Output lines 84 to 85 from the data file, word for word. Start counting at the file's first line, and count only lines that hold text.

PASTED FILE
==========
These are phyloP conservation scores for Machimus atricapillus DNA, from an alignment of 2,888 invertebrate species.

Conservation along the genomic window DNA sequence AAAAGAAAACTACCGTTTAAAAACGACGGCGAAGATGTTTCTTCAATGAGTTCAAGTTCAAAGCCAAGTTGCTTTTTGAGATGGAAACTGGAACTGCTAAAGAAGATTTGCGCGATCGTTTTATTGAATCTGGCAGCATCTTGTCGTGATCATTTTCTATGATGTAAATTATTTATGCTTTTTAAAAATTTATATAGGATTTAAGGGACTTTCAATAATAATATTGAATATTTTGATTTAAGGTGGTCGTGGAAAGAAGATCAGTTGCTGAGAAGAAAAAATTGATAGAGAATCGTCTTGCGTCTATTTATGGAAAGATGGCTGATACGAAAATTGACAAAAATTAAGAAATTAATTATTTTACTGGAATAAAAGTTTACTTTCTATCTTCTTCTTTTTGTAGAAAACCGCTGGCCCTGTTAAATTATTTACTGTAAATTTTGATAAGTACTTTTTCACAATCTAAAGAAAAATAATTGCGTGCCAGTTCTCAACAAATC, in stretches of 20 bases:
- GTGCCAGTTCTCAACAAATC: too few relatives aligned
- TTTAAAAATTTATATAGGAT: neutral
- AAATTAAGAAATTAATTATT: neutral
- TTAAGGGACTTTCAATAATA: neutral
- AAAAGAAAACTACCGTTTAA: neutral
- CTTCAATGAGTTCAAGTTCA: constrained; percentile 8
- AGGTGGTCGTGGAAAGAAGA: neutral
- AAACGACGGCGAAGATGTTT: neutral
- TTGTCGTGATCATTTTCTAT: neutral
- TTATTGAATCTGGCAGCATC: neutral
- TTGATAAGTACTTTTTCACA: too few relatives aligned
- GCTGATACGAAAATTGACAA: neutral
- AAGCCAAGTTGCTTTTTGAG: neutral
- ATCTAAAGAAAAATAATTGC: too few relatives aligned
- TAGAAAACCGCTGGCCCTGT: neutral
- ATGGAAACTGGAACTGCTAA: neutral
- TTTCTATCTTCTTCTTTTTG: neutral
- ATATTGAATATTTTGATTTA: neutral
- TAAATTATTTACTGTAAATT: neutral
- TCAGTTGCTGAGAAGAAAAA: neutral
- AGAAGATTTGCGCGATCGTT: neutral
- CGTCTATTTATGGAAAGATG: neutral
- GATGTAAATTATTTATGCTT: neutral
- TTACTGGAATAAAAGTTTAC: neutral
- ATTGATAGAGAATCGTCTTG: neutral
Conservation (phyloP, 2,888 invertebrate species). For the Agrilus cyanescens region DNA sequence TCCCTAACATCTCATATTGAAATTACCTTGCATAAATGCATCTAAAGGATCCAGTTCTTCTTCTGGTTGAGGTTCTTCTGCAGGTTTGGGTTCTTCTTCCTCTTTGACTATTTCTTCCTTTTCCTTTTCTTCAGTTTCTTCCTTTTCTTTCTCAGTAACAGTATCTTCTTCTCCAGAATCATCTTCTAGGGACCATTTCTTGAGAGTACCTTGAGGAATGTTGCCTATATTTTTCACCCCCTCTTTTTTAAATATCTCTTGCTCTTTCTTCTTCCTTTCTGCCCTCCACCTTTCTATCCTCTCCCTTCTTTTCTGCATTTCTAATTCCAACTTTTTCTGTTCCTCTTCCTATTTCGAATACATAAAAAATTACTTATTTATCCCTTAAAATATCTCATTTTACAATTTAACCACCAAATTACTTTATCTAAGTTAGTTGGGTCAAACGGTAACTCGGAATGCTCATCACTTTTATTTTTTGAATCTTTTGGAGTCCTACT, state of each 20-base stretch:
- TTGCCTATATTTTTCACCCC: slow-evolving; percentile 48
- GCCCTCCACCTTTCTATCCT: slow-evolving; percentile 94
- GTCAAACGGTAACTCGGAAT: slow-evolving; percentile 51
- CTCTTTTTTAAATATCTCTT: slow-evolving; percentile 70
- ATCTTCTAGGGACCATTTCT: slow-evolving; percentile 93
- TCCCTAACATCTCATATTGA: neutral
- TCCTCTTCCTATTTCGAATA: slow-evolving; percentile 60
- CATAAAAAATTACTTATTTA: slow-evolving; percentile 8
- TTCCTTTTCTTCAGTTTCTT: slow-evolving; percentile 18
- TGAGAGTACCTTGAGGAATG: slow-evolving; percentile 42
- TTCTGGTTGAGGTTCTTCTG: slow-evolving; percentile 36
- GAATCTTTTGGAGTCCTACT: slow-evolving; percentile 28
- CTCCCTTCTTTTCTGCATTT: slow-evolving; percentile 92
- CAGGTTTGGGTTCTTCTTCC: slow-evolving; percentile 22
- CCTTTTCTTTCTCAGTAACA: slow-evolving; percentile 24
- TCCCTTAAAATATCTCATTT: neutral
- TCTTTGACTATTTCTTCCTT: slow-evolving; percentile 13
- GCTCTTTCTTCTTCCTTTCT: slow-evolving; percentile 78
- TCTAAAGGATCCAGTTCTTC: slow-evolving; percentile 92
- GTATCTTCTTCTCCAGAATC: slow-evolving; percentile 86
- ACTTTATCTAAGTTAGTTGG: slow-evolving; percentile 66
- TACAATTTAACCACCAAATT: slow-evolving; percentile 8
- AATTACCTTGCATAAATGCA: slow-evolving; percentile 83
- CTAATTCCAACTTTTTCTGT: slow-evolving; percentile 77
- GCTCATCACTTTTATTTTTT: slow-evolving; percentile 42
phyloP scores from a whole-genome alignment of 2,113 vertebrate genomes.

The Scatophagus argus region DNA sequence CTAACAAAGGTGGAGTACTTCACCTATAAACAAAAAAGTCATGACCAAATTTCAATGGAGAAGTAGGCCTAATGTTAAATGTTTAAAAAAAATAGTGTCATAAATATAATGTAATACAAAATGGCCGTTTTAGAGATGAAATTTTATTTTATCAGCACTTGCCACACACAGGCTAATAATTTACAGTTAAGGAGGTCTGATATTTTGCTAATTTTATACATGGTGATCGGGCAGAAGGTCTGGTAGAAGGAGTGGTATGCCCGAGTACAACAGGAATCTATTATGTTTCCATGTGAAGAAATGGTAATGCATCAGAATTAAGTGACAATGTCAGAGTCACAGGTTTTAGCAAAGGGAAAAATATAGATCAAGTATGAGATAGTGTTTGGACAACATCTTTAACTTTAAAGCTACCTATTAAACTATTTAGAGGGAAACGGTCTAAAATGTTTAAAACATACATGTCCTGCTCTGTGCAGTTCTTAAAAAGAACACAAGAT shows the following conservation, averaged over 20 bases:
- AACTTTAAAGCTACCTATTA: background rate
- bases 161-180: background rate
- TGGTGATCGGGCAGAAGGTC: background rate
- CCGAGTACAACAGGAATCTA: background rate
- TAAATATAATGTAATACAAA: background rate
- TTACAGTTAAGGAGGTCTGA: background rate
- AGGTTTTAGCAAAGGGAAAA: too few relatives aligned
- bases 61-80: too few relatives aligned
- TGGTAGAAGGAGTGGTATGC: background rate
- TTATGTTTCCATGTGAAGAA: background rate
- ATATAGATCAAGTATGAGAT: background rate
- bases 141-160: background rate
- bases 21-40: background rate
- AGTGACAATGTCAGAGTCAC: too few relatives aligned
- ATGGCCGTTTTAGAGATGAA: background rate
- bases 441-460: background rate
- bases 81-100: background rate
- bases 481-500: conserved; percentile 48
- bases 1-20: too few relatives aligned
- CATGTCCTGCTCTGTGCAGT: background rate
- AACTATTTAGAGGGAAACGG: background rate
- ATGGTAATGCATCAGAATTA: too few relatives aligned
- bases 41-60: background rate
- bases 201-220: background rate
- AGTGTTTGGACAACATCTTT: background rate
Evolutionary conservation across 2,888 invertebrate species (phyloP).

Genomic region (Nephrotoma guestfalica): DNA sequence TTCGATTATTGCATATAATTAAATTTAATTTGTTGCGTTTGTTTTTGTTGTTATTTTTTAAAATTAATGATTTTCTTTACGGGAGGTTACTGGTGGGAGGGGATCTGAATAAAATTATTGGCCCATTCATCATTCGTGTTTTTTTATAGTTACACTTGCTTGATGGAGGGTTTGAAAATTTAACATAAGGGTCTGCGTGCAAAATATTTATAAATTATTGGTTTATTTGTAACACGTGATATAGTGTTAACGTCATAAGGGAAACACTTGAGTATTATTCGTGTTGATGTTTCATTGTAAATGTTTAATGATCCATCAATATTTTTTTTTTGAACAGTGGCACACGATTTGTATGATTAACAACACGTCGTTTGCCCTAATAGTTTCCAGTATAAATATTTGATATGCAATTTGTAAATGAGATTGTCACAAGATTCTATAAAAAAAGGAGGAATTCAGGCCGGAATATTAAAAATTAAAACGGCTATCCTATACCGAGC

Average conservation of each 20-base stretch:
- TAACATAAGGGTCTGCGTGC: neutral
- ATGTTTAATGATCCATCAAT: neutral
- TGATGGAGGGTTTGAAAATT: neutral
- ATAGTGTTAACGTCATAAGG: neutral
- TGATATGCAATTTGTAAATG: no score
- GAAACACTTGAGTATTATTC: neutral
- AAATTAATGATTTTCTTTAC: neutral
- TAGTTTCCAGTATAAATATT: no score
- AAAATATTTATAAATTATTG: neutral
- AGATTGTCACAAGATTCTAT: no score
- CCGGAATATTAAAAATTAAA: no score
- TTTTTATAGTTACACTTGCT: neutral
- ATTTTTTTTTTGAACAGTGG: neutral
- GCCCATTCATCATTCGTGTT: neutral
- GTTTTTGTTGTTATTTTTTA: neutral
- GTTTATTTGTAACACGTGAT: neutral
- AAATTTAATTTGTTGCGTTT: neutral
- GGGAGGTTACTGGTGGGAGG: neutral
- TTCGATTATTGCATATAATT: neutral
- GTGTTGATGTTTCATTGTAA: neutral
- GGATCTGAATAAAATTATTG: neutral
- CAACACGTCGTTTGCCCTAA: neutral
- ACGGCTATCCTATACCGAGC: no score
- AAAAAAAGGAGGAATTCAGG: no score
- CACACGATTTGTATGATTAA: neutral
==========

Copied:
- TAACATAAGGGTCTGCGTGC: neutral
- ATGTTTAATGATCCATCAAT: neutral